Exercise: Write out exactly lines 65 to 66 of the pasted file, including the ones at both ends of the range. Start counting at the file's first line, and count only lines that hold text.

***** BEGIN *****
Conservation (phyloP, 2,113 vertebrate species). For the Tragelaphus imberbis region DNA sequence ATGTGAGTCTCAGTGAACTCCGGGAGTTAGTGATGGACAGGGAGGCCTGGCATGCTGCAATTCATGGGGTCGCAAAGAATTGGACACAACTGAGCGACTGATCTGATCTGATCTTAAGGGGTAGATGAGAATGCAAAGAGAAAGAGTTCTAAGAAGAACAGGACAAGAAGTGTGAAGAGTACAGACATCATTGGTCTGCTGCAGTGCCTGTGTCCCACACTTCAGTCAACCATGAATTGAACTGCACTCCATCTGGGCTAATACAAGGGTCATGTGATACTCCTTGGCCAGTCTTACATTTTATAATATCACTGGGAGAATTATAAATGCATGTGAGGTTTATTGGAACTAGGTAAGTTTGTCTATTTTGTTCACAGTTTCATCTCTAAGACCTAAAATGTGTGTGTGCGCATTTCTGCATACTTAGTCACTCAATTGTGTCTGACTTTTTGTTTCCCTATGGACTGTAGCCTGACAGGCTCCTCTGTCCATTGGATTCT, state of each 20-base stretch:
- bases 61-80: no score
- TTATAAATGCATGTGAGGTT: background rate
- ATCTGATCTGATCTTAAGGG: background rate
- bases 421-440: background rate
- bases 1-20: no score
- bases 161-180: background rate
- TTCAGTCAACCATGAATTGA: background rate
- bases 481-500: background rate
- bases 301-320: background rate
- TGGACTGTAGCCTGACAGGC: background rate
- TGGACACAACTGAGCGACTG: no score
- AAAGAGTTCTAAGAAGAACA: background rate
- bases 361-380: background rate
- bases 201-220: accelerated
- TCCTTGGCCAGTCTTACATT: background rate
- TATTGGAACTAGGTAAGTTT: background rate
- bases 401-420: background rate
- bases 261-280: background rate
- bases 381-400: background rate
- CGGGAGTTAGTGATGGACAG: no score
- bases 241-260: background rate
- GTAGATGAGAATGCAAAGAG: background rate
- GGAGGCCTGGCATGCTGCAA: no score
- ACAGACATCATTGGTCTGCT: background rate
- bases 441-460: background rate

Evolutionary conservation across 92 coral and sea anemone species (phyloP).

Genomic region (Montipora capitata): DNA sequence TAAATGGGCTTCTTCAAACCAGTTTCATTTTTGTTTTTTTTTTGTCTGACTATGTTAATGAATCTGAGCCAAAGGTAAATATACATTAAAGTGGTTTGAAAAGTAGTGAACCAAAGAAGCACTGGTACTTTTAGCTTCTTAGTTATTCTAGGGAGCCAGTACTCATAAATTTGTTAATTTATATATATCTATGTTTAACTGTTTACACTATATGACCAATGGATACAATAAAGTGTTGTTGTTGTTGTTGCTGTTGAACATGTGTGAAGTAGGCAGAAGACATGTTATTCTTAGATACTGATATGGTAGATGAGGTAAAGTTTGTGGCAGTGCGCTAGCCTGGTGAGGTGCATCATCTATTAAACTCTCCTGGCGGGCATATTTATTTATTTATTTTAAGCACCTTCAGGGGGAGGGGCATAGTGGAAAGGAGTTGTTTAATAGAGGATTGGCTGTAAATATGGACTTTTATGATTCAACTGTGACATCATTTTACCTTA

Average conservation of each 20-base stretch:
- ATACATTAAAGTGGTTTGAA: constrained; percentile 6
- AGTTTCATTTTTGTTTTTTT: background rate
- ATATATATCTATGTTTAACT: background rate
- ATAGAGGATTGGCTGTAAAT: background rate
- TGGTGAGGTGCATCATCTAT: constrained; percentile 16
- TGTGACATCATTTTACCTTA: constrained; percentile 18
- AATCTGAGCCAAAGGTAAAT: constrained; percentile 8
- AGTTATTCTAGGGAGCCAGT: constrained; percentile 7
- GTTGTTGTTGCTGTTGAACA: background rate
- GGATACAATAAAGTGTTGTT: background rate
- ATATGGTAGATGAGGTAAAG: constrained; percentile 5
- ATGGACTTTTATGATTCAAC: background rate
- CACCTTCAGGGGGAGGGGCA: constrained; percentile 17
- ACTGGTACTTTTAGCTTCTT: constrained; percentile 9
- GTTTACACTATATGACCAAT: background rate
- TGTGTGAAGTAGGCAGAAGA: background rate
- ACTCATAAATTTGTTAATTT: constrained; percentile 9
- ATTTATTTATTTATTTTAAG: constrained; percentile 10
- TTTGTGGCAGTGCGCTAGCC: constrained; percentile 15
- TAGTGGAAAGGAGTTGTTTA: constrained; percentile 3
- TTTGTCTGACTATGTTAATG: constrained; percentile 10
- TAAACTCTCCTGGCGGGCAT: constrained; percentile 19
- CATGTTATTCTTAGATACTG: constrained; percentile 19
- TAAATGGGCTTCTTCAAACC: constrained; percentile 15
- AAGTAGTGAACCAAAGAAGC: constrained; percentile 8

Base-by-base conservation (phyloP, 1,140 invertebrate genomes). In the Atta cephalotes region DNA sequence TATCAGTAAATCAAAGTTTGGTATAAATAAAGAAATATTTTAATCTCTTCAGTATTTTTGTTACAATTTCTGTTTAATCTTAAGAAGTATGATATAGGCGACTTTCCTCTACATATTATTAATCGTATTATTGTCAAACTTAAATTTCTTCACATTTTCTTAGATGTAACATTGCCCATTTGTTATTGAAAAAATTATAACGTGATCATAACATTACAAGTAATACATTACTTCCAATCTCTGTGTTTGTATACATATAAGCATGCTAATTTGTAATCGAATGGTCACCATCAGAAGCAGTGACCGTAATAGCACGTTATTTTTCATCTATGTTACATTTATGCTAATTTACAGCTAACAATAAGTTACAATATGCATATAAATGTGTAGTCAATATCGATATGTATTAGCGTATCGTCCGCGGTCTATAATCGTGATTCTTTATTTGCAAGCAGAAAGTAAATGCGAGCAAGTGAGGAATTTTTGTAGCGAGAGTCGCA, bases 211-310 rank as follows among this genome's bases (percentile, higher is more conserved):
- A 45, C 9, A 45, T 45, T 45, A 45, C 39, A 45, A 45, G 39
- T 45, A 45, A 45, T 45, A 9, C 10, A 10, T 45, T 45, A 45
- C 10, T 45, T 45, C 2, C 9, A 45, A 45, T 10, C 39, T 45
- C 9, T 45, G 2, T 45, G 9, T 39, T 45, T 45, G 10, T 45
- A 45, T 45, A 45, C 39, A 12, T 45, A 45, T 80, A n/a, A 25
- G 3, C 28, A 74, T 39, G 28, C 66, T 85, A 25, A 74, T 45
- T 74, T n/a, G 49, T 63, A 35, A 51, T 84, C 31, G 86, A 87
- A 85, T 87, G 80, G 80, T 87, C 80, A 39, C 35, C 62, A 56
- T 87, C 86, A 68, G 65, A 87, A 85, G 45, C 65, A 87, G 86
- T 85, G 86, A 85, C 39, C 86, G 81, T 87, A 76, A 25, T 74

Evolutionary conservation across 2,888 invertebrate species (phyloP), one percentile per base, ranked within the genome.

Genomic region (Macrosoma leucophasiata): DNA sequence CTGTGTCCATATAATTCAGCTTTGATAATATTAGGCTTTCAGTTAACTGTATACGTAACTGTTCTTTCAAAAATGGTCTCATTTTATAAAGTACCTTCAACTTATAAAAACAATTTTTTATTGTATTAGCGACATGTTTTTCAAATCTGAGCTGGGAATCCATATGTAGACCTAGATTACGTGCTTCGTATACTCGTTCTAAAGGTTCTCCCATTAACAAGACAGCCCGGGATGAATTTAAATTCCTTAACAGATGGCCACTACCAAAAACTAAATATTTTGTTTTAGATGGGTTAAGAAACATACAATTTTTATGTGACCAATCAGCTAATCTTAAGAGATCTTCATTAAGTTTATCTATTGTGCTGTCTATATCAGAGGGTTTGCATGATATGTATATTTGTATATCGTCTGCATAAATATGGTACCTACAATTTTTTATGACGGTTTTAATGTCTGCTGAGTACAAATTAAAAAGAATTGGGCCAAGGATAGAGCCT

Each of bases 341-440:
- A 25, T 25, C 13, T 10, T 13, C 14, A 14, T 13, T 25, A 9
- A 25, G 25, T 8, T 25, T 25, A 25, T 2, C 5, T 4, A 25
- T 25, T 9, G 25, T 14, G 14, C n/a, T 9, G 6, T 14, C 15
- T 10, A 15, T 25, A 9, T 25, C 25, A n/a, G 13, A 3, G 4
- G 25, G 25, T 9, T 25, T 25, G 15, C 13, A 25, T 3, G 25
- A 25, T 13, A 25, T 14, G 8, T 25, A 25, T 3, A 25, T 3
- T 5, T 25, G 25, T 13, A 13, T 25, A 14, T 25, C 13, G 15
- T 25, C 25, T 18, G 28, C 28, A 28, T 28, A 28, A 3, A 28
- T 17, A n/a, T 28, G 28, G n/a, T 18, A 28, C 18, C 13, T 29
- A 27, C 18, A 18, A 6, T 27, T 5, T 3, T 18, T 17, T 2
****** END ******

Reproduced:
- T 85, G 86, A 85, C 39, C 86, G 81, T 87, A 76, A 25, T 74

Evolutionary conservation across 2,888 invertebrate species (phyloP), one percentile per base, ranked within the genome.